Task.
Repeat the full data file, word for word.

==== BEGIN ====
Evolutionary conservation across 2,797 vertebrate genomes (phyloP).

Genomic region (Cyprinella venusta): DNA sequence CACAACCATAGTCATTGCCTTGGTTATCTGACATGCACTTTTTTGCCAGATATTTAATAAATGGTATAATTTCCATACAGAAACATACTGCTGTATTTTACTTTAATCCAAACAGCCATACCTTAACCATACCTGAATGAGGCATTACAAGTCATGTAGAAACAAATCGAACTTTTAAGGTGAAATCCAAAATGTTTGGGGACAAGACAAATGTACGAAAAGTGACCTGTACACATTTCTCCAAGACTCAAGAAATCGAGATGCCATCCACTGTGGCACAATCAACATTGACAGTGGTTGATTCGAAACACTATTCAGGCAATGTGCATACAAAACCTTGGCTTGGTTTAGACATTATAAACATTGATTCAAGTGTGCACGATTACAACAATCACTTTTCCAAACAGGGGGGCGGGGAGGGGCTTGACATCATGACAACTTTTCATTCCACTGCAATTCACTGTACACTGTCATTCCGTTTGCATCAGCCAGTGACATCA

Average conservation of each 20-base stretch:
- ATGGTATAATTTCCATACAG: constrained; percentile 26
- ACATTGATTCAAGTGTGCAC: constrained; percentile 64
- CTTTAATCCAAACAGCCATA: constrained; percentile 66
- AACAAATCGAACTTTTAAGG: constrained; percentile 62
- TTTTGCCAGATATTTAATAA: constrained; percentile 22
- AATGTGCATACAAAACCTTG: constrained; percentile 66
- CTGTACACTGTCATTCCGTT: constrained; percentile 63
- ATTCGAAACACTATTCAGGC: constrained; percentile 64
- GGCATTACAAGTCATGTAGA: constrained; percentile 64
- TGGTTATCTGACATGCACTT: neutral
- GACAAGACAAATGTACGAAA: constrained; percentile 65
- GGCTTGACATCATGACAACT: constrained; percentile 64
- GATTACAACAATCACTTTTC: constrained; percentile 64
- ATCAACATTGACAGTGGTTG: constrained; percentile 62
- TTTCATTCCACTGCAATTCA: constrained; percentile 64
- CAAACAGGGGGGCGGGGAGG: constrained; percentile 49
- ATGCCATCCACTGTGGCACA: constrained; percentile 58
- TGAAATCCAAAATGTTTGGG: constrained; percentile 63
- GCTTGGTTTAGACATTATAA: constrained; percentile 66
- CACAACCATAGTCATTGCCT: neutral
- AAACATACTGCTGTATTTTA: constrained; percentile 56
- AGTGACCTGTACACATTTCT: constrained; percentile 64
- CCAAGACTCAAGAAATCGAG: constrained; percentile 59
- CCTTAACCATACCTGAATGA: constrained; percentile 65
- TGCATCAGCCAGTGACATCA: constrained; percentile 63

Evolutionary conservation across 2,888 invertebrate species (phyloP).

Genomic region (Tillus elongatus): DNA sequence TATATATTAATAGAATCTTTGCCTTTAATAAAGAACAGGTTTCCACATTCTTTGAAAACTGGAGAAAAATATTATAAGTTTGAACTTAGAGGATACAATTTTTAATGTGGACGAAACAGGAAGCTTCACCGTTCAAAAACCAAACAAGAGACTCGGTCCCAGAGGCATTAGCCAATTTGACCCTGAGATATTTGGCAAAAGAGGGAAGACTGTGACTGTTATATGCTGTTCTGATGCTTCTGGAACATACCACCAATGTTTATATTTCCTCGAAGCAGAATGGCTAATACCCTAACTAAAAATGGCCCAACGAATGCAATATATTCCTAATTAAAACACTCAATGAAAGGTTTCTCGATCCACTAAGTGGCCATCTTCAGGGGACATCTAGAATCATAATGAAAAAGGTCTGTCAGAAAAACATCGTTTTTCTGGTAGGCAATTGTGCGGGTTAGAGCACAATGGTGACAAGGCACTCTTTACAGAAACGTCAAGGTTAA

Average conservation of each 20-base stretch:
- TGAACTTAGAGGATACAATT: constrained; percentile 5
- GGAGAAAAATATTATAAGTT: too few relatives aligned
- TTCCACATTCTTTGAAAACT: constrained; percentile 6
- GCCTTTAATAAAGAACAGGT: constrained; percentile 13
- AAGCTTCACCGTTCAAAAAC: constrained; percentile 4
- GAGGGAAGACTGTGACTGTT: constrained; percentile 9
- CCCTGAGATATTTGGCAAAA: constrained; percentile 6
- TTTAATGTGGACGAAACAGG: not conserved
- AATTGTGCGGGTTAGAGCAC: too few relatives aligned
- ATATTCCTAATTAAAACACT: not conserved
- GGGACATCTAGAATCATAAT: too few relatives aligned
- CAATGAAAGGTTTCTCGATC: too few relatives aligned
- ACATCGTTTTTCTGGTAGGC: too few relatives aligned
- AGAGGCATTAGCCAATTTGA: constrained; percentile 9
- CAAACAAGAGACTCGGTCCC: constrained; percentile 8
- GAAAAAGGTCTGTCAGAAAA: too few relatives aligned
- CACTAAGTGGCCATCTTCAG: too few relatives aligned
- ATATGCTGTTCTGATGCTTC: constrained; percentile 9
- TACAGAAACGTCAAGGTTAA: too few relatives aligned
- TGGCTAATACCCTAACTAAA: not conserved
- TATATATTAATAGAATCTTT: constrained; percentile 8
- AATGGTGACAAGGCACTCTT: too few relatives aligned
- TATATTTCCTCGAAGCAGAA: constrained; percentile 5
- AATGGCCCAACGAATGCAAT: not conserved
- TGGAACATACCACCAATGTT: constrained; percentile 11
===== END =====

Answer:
Evolutionary conservation across 2,797 vertebrate genomes (phyloP).

Genomic region (Cyprinella venusta): DNA sequence CACAACCATAGTCATTGCCTTGGTTATCTGACATGCACTTTTTTGCCAGATATTTAATAAATGGTATAATTTCCATACAGAAACATACTGCTGTATTTTACTTTAATCCAAACAGCCATACCTTAACCATACCTGAATGAGGCATTACAAGTCATGTAGAAACAAATCGAACTTTTAAGGTGAAATCCAAAATGTTTGGGGACAAGACAAATGTACGAAAAGTGACCTGTACACATTTCTCCAAGACTCAAGAAATCGAGATGCCATCCACTGTGGCACAATCAACATTGACAGTGGTTGATTCGAAACACTATTCAGGCAATGTGCATACAAAACCTTGGCTTGGTTTAGACATTATAAACATTGATTCAAGTGTGCACGATTACAACAATCACTTTTCCAAACAGGGGGGCGGGGAGGGGCTTGACATCATGACAACTTTTCATTCCACTGCAATTCACTGTACACTGTCATTCCGTTTGCATCAGCCAGTGACATCA

Average conservation of each 20-base stretch:
- ATGGTATAATTTCCATACAG: constrained; percentile 26
- ACATTGATTCAAGTGTGCAC: constrained; percentile 64
- CTTTAATCCAAACAGCCATA: constrained; percentile 66
- AACAAATCGAACTTTTAAGG: constrained; percentile 62
- TTTTGCCAGATATTTAATAA: constrained; percentile 22
- AATGTGCATACAAAACCTTG: constrained; percentile 66
- CTGTACACTGTCATTCCGTT: constrained; percentile 63
- ATTCGAAACACTATTCAGGC: constrained; percentile 64
- GGCATTACAAGTCATGTAGA: constrained; percentile 64
- TGGTTATCTGACATGCACTT: neutral
- GACAAGACAAATGTACGAAA: constrained; percentile 65
- GGCTTGACATCATGACAACT: constrained; percentile 64
- GATTACAACAATCACTTTTC: constrained; percentile 64
- ATCAACATTGACAGTGGTTG: constrained; percentile 62
- TTTCATTCCACTGCAATTCA: constrained; percentile 64
- CAAACAGGGGGGCGGGGAGG: constrained; percentile 49
- ATGCCATCCACTGTGGCACA: constrained; percentile 58
- TGAAATCCAAAATGTTTGGG: constrained; percentile 63
- GCTTGGTTTAGACATTATAA: constrained; percentile 66
- CACAACCATAGTCATTGCCT: neutral
- AAACATACTGCTGTATTTTA: constrained; percentile 56
- AGTGACCTGTACACATTTCT: constrained; percentile 64
- CCAAGACTCAAGAAATCGAG: constrained; percentile 59
- CCTTAACCATACCTGAATGA: constrained; percentile 65
- TGCATCAGCCAGTGACATCA: constrained; percentile 63

Evolutionary conservation across 2,888 invertebrate species (phyloP).

Genomic region (Tillus elongatus): DNA sequence TATATATTAATAGAATCTTTGCCTTTAATAAAGAACAGGTTTCCACATTCTTTGAAAACTGGAGAAAAATATTATAAGTTTGAACTTAGAGGATACAATTTTTAATGTGGACGAAACAGGAAGCTTCACCGTTCAAAAACCAAACAAGAGACTCGGTCCCAGAGGCATTAGCCAATTTGACCCTGAGATATTTGGCAAAAGAGGGAAGACTGTGACTGTTATATGCTGTTCTGATGCTTCTGGAACATACCACCAATGTTTATATTTCCTCGAAGCAGAATGGCTAATACCCTAACTAAAAATGGCCCAACGAATGCAATATATTCCTAATTAAAACACTCAATGAAAGGTTTCTCGATCCACTAAGTGGCCATCTTCAGGGGACATCTAGAATCATAATGAAAAAGGTCTGTCAGAAAAACATCGTTTTTCTGGTAGGCAATTGTGCGGGTTAGAGCACAATGGTGACAAGGCACTCTTTACAGAAACGTCAAGGTTAA

Average conservation of each 20-base stretch:
- TGAACTTAGAGGATACAATT: constrained; percentile 5
- GGAGAAAAATATTATAAGTT: too few relatives aligned
- TTCCACATTCTTTGAAAACT: constrained; percentile 6
- GCCTTTAATAAAGAACAGGT: constrained; percentile 13
- AAGCTTCACCGTTCAAAAAC: constrained; percentile 4
- GAGGGAAGACTGTGACTGTT: constrained; percentile 9
- CCCTGAGATATTTGGCAAAA: constrained; percentile 6
- TTTAATGTGGACGAAACAGG: not conserved
- AATTGTGCGGGTTAGAGCAC: too few relatives aligned
- ATATTCCTAATTAAAACACT: not conserved
- GGGACATCTAGAATCATAAT: too few relatives aligned
- CAATGAAAGGTTTCTCGATC: too few relatives aligned
- ACATCGTTTTTCTGGTAGGC: too few relatives aligned
- AGAGGCATTAGCCAATTTGA: constrained; percentile 9
- CAAACAAGAGACTCGGTCCC: constrained; percentile 8
- GAAAAAGGTCTGTCAGAAAA: too few relatives aligned
- CACTAAGTGGCCATCTTCAG: too few relatives aligned
- ATATGCTGTTCTGATGCTTC: constrained; percentile 9
- TACAGAAACGTCAAGGTTAA: too few relatives aligned
- TGGCTAATACCCTAACTAAA: not conserved
- TATATATTAATAGAATCTTT: constrained; percentile 8
- AATGGTGACAAGGCACTCTT: too few relatives aligned
- TATATTTCCTCGAAGCAGAA: constrained; percentile 5
- AATGGCCCAACGAATGCAAT: not conserved
- TGGAACATACCACCAATGTT: constrained; percentile 11